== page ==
If you’re one of the 80 million Americans that suffer from some form of insomnia, you likely wake up feeling restless, tired and exhausted. Often, electronic devices are to blame for Americans poor sleep habits and schedules. Scientists have unearthed a link to electronic devices emitting blue light and sleeplessness in America.
If you suffer from poor quality sleep, here are five tips to help improve your sleep quality and help you fall to sleep sooner.
- Exercising – Do you workout before bedtime? If so, you may be experiencing an adrenaline rush before going to bed, which will keep you awake longer. Our bodies are designed to embrace this rush in the morning, helping fuel our daylight hours. Regular exercise is essential, but move your exercise schedule up a few hours or to the first part of the day.
- Bedtime Routine – Establish a regular bedtime routine, so your body recognizes the signs that winding down means you’re ready for bed.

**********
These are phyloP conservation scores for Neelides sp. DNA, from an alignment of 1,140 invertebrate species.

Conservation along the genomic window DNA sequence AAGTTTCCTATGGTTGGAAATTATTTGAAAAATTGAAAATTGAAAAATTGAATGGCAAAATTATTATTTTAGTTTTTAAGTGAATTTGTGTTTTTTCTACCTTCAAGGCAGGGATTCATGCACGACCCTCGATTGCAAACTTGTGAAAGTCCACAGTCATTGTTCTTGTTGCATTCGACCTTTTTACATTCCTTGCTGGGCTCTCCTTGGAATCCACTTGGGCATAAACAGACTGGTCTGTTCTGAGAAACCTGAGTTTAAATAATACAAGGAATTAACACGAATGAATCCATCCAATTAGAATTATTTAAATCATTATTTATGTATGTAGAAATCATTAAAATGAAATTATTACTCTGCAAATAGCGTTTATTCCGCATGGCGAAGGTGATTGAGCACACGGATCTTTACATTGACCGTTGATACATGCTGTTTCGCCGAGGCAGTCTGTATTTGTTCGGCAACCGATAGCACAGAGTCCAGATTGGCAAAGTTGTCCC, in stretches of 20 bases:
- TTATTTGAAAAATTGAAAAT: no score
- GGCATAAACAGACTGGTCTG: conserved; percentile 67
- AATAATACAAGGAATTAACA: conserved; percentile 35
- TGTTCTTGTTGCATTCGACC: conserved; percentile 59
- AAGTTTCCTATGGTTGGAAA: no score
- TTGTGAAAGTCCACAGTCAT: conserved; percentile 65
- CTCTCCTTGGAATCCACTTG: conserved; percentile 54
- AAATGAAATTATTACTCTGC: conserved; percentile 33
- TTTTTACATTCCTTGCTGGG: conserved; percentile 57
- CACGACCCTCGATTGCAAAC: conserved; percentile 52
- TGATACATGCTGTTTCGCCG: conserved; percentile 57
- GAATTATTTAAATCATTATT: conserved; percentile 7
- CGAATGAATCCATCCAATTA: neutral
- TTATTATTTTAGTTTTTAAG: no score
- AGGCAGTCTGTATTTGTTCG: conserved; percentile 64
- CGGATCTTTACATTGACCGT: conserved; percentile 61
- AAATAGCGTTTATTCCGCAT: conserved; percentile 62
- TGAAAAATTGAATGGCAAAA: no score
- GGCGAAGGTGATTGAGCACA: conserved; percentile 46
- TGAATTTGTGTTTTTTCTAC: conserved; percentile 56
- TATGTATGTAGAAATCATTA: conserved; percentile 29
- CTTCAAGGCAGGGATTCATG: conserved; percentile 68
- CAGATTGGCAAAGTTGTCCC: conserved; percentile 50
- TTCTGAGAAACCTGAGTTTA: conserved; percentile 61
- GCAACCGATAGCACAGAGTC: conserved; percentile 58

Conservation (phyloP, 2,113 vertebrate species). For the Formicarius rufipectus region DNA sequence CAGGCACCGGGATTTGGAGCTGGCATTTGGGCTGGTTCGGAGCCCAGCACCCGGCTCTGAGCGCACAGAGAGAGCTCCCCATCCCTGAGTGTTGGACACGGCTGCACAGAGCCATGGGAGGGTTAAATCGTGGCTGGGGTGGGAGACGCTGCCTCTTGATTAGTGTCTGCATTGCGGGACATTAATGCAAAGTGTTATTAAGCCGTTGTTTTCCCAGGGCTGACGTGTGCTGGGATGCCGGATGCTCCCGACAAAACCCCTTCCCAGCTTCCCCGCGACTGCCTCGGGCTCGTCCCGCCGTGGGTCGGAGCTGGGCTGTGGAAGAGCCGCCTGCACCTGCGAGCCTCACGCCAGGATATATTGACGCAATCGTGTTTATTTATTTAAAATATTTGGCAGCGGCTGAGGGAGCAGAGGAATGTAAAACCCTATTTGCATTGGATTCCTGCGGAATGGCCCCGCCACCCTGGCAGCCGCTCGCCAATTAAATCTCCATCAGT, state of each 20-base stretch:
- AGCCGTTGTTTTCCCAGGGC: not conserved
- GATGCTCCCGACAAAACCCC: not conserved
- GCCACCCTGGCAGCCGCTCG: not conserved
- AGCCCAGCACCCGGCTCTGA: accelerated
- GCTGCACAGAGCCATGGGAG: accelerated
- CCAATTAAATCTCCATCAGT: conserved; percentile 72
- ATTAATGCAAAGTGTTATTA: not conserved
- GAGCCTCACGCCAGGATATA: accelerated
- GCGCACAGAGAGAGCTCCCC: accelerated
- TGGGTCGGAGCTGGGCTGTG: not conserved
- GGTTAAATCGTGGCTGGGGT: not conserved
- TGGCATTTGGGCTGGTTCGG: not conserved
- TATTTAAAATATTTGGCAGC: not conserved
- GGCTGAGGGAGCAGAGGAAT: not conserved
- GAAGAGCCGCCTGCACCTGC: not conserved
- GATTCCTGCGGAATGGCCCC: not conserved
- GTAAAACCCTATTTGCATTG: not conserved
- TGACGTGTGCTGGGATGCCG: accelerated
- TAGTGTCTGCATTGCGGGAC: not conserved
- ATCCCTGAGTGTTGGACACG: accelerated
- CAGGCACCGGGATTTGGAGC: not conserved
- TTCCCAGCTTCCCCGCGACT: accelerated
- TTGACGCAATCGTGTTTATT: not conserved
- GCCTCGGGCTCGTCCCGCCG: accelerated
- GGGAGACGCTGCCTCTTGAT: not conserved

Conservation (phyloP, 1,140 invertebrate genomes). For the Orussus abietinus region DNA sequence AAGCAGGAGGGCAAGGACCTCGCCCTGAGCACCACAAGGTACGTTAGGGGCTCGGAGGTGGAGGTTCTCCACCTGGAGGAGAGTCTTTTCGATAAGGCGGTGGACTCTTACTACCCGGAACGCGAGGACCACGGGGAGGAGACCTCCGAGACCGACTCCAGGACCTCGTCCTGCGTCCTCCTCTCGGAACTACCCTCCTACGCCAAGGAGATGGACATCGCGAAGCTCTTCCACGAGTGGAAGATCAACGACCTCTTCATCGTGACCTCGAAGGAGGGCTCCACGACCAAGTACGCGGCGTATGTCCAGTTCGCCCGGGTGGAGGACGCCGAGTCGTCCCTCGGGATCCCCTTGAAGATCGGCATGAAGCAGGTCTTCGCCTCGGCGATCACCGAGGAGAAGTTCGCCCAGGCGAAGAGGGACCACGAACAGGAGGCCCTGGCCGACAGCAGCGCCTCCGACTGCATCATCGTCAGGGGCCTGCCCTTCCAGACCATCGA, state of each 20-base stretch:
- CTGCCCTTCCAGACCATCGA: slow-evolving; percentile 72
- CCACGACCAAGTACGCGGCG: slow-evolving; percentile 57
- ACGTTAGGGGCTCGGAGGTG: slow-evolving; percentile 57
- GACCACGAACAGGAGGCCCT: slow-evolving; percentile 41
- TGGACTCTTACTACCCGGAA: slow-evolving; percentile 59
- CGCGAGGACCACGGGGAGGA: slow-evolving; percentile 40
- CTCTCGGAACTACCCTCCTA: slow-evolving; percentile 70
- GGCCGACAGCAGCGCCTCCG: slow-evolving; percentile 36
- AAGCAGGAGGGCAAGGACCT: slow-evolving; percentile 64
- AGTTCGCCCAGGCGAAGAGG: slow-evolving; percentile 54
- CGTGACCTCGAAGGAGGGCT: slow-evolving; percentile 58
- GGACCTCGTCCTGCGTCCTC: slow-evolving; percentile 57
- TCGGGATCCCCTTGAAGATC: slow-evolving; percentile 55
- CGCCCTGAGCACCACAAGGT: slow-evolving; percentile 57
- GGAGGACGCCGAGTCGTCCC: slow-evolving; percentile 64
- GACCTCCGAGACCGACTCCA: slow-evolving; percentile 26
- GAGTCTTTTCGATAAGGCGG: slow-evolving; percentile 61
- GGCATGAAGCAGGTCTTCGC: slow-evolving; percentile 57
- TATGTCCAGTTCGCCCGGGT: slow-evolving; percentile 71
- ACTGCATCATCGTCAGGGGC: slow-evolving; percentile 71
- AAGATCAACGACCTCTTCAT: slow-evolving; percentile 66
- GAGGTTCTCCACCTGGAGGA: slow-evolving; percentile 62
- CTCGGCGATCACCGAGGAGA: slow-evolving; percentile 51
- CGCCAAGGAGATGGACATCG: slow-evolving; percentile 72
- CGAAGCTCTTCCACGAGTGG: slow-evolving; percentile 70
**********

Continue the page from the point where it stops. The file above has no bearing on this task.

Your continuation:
- Avoid Alcohol – Regulating alcohol consumption before bedtime is also essential. Many people have a drink to relax and unwind, but it can be counterintuitive because it can also delay your sleep cycle.
- Get Fix – If you don’t exercise or exercise and don’t do cardio, here’s a great reason to start: your fitness level determines how your body handles and responds to stress. If you’re fit, your body will react to stress better, which means that it will have less effect on your sleep cycle.
- Turn Off Devices – Turn off electronic devices at least two hours before bedtime to ensure that your body receives the signal that “light” is winding down and it needs to start lulling itself to sleep. Traditionally, our circadian rhythms respond to the sun rising and setting, but modern-day electronic devices send the signal to the brain that it is still daylight out, which makes it harder for our bodies to go to sleep. Can’t break away from electronic devices with your work? No problem. BluTech Lenses offers blue light blocking glasses, which help eliminate the blue light that triggers our brain to stay active, alert and awake longer.